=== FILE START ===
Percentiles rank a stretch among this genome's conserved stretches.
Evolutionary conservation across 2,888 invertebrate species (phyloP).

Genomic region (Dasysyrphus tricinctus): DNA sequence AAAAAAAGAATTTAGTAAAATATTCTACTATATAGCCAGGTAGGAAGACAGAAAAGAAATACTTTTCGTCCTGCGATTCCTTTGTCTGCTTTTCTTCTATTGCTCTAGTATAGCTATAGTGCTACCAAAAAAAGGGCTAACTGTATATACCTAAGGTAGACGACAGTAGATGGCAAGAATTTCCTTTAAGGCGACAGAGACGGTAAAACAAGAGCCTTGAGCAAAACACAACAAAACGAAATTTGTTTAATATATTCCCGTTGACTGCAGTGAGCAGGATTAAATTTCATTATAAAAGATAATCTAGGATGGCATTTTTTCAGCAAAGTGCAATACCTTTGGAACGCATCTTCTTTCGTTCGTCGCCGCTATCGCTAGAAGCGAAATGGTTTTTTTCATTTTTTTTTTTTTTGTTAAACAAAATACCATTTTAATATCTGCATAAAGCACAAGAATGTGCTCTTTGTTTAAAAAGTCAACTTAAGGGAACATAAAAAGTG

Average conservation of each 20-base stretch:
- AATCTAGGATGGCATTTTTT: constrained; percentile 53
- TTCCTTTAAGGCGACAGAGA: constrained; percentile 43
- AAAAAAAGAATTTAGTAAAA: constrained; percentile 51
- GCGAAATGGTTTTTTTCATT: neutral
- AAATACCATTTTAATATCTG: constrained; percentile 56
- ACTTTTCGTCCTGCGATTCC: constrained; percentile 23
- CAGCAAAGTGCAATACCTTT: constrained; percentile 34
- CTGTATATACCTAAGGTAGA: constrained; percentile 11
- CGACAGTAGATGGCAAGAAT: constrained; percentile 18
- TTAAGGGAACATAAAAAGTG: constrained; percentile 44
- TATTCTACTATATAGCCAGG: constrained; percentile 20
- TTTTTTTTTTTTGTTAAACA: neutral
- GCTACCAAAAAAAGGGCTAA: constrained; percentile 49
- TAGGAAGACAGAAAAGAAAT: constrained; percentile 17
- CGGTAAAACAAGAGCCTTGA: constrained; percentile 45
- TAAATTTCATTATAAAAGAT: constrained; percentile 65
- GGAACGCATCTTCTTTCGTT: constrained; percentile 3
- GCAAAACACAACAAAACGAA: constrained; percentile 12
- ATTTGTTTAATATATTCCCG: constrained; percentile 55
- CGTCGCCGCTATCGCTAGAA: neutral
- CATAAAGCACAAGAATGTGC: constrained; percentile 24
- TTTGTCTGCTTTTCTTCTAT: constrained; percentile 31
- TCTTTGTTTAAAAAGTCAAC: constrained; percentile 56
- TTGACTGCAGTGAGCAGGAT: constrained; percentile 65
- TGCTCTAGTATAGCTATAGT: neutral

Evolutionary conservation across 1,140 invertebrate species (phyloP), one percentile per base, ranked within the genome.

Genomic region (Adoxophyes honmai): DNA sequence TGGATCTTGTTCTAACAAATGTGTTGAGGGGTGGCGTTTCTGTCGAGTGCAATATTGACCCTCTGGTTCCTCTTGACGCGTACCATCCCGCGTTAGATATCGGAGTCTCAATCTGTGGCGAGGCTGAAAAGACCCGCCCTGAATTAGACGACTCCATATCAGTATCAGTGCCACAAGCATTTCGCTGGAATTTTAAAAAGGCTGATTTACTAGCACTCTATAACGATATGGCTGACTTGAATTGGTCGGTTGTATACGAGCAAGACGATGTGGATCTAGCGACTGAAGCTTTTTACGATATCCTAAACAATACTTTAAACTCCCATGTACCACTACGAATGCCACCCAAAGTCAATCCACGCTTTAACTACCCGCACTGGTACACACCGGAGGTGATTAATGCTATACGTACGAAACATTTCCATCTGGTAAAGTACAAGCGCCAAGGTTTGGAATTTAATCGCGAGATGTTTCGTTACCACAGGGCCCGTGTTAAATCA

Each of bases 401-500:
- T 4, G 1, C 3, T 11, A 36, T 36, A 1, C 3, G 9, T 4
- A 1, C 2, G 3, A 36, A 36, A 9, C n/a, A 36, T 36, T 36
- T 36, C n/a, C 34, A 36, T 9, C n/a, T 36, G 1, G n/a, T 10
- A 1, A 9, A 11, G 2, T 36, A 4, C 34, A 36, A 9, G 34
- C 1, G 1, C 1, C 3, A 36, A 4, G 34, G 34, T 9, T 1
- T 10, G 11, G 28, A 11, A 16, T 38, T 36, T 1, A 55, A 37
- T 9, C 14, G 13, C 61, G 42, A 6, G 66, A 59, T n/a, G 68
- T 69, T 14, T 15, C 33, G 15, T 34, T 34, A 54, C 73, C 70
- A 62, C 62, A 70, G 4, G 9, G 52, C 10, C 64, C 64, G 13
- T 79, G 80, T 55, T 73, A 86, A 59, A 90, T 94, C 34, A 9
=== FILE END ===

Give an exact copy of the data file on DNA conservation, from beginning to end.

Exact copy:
Percentiles rank a stretch among this genome's conserved stretches.
Evolutionary conservation across 2,888 invertebrate species (phyloP).

Genomic region (Dasysyrphus tricinctus): DNA sequence AAAAAAAGAATTTAGTAAAATATTCTACTATATAGCCAGGTAGGAAGACAGAAAAGAAATACTTTTCGTCCTGCGATTCCTTTGTCTGCTTTTCTTCTATTGCTCTAGTATAGCTATAGTGCTACCAAAAAAAGGGCTAACTGTATATACCTAAGGTAGACGACAGTAGATGGCAAGAATTTCCTTTAAGGCGACAGAGACGGTAAAACAAGAGCCTTGAGCAAAACACAACAAAACGAAATTTGTTTAATATATTCCCGTTGACTGCAGTGAGCAGGATTAAATTTCATTATAAAAGATAATCTAGGATGGCATTTTTTCAGCAAAGTGCAATACCTTTGGAACGCATCTTCTTTCGTTCGTCGCCGCTATCGCTAGAAGCGAAATGGTTTTTTTCATTTTTTTTTTTTTTGTTAAACAAAATACCATTTTAATATCTGCATAAAGCACAAGAATGTGCTCTTTGTTTAAAAAGTCAACTTAAGGGAACATAAAAAGTG

Average conservation of each 20-base stretch:
- AATCTAGGATGGCATTTTTT: constrained; percentile 53
- TTCCTTTAAGGCGACAGAGA: constrained; percentile 43
- AAAAAAAGAATTTAGTAAAA: constrained; percentile 51
- GCGAAATGGTTTTTTTCATT: neutral
- AAATACCATTTTAATATCTG: constrained; percentile 56
- ACTTTTCGTCCTGCGATTCC: constrained; percentile 23
- CAGCAAAGTGCAATACCTTT: constrained; percentile 34
- CTGTATATACCTAAGGTAGA: constrained; percentile 11
- CGACAGTAGATGGCAAGAAT: constrained; percentile 18
- TTAAGGGAACATAAAAAGTG: constrained; percentile 44
- TATTCTACTATATAGCCAGG: constrained; percentile 20
- TTTTTTTTTTTTGTTAAACA: neutral
- GCTACCAAAAAAAGGGCTAA: constrained; percentile 49
- TAGGAAGACAGAAAAGAAAT: constrained; percentile 17
- CGGTAAAACAAGAGCCTTGA: constrained; percentile 45
- TAAATTTCATTATAAAAGAT: constrained; percentile 65
- GGAACGCATCTTCTTTCGTT: constrained; percentile 3
- GCAAAACACAACAAAACGAA: constrained; percentile 12
- ATTTGTTTAATATATTCCCG: constrained; percentile 55
- CGTCGCCGCTATCGCTAGAA: neutral
- CATAAAGCACAAGAATGTGC: constrained; percentile 24
- TTTGTCTGCTTTTCTTCTAT: constrained; percentile 31
- TCTTTGTTTAAAAAGTCAAC: constrained; percentile 56
- TTGACTGCAGTGAGCAGGAT: constrained; percentile 65
- TGCTCTAGTATAGCTATAGT: neutral

Evolutionary conservation across 1,140 invertebrate species (phyloP), one percentile per base, ranked within the genome.

Genomic region (Adoxophyes honmai): DNA sequence TGGATCTTGTTCTAACAAATGTGTTGAGGGGTGGCGTTTCTGTCGAGTGCAATATTGACCCTCTGGTTCCTCTTGACGCGTACCATCCCGCGTTAGATATCGGAGTCTCAATCTGTGGCGAGGCTGAAAAGACCCGCCCTGAATTAGACGACTCCATATCAGTATCAGTGCCACAAGCATTTCGCTGGAATTTTAAAAAGGCTGATTTACTAGCACTCTATAACGATATGGCTGACTTGAATTGGTCGGTTGTATACGAGCAAGACGATGTGGATCTAGCGACTGAAGCTTTTTACGATATCCTAAACAATACTTTAAACTCCCATGTACCACTACGAATGCCACCCAAAGTCAATCCACGCTTTAACTACCCGCACTGGTACACACCGGAGGTGATTAATGCTATACGTACGAAACATTTCCATCTGGTAAAGTACAAGCGCCAAGGTTTGGAATTTAATCGCGAGATGTTTCGTTACCACAGGGCCCGTGTTAAATCA

Each of bases 401-500:
- T 4, G 1, C 3, T 11, A 36, T 36, A 1, C 3, G 9, T 4
- A 1, C 2, G 3, A 36, A 36, A 9, C n/a, A 36, T 36, T 36
- T 36, C n/a, C 34, A 36, T 9, C n/a, T 36, G 1, G n/a, T 10
- A 1, A 9, A 11, G 2, T 36, A 4, C 34, A 36, A 9, G 34
- C 1, G 1, C 1, C 3, A 36, A 4, G 34, G 34, T 9, T 1
- T 10, G 11, G 28, A 11, A 16, T 38, T 36, T 1, A 55, A 37
- T 9, C 14, G 13, C 61, G 42, A 6, G 66, A 59, T n/a, G 68
- T 69, T 14, T 15, C 33, G 15, T 34, T 34, A 54, C 73, C 70
- A 62, C 62, A 70, G 4, G 9, G 52, C 10, C 64, C 64, G 13
- T 79, G 80, T 55, T 73, A 86, A 59, A 90, T 94, C 34, A 9